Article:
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Migratory decisions in a changing world


Birds are famous for their long and arduous migrations, often over incredible distances. Migrants face many challenges during their annual movements, but they also benefit from being able to exploit high quality feeding areas throughout the year.

Many bird species are suffering alarming population declines due to threats like climate change, habitat loss, hunting and other human pressures. In Europe, migratory species have shown particularly steep declines, perhaps because they are exposed to so many different threats on the course of their annual movements.

For some bird species, the urge to migrate is not fixed, but varies from year to year and from individual to individual. The Lesser Kestrel is a good example – most individuals migrate from their Mediterranean breeding grounds to central Africa each year to spend the winter. A small proportion, however, stay around the breeding grounds all year. Why do some birds do this? And what does it mean for their chances of survival?

We still have much to learn about how birds make migratory decisions. In particular, we have little idea about whether differences in migratory behaviour are important for the survival of species. It is possible, for example, that species with the capacity to change their migratory behaviour will be more resilient to issues like climate change.


About the Lesser Kestrel migration project

In this project, we are examining how and why Lesser Kestrels make decisions about migration. We’re hoping to discover what influences the urge to migrate, and also to find out what it means for the survival of the species as a whole. By examining the causes and consequences of differences in migration, we hope to gain a better understanding of how migratory species will cope in today’s changing world.

Lesser Kestrels breed in farmland habitats across Southern Europe, and the majority of the population perform an epic migration to spend the winter in sub-Saharan Africa. For some decades, it has been known that a small proportion of individuals fail to undertake this migration each year, instead remaining around their breeding colonies throughout the colder winter months. Our goal is to understand what provokes this behaviour, and whether it might be important in determining whether this species will persist in an uncertain future of climate change and habitat loss.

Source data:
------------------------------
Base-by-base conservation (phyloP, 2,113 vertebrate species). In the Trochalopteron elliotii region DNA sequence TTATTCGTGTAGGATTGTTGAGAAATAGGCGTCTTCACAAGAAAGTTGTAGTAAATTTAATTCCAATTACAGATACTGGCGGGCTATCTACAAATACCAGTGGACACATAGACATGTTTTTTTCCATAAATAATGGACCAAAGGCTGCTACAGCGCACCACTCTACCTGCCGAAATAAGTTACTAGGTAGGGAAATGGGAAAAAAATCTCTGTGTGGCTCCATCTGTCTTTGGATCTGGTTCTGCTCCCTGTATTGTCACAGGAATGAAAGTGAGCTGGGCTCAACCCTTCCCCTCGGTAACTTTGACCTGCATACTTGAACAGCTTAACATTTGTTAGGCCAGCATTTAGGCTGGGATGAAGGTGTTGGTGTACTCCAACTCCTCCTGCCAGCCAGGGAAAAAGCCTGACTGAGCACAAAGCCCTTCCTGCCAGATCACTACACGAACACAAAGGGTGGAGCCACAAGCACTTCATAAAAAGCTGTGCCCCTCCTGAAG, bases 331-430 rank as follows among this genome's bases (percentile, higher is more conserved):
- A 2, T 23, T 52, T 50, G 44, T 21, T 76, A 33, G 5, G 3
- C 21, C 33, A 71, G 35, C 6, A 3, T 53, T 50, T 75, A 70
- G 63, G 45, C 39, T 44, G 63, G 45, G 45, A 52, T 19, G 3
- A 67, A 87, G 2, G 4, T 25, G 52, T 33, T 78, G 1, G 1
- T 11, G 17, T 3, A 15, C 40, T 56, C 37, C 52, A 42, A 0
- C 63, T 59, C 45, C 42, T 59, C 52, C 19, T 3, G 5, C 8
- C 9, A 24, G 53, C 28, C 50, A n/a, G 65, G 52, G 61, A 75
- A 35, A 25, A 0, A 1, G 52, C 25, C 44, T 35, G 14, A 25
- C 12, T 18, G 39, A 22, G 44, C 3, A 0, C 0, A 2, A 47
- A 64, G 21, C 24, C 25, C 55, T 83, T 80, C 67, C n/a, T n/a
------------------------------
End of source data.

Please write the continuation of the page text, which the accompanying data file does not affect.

How do we follow the birds?

We are studying the Lesser Kestrels at a number of breeding sites in southern Spain. The species breeds colonially, often nesting in old farm buildings or on cliff faces. Many pairs also breed within towns, nesting in cavities in church spires or around other tall buildings.

We use a variety of techniques to track the movements of Lesser Kestrels. At each colony, we catch and ring the adults and fit them with data loggers to monitor their movements. We also take tiny feather samples from each bird to analyse their chemical composition. Subtle differences in isotope signatures in these feathers can tell us where a bird was when the feather was moulted. 

A male Lesser Kestrel being weighed after ringing


What are we trying to find out?

First and foremost, we want to find out where each of the Lesser Kestrels breeding in our study area goes to spend the winter. Then, we can see whether there are certain factors that predict whether or not a bird will migrate to Africa. Is it related to age or sex? Is it related to weather conditions, or the health of the bird at the end of the breeding season? Do individual birds always follow the same strategy, or do they vary their migratory behaviour from year to year?

We also want to see whether migratory decisions have important implications for the survival of the species. Do birds that migrate to Africa start breeding at a different time to those that don’t? Do they get better or poorer nest sites? Do they raise more young?

To answer these questions, we will carefully monitor the breeding activity of each Lesser Kestrel in our study colonies.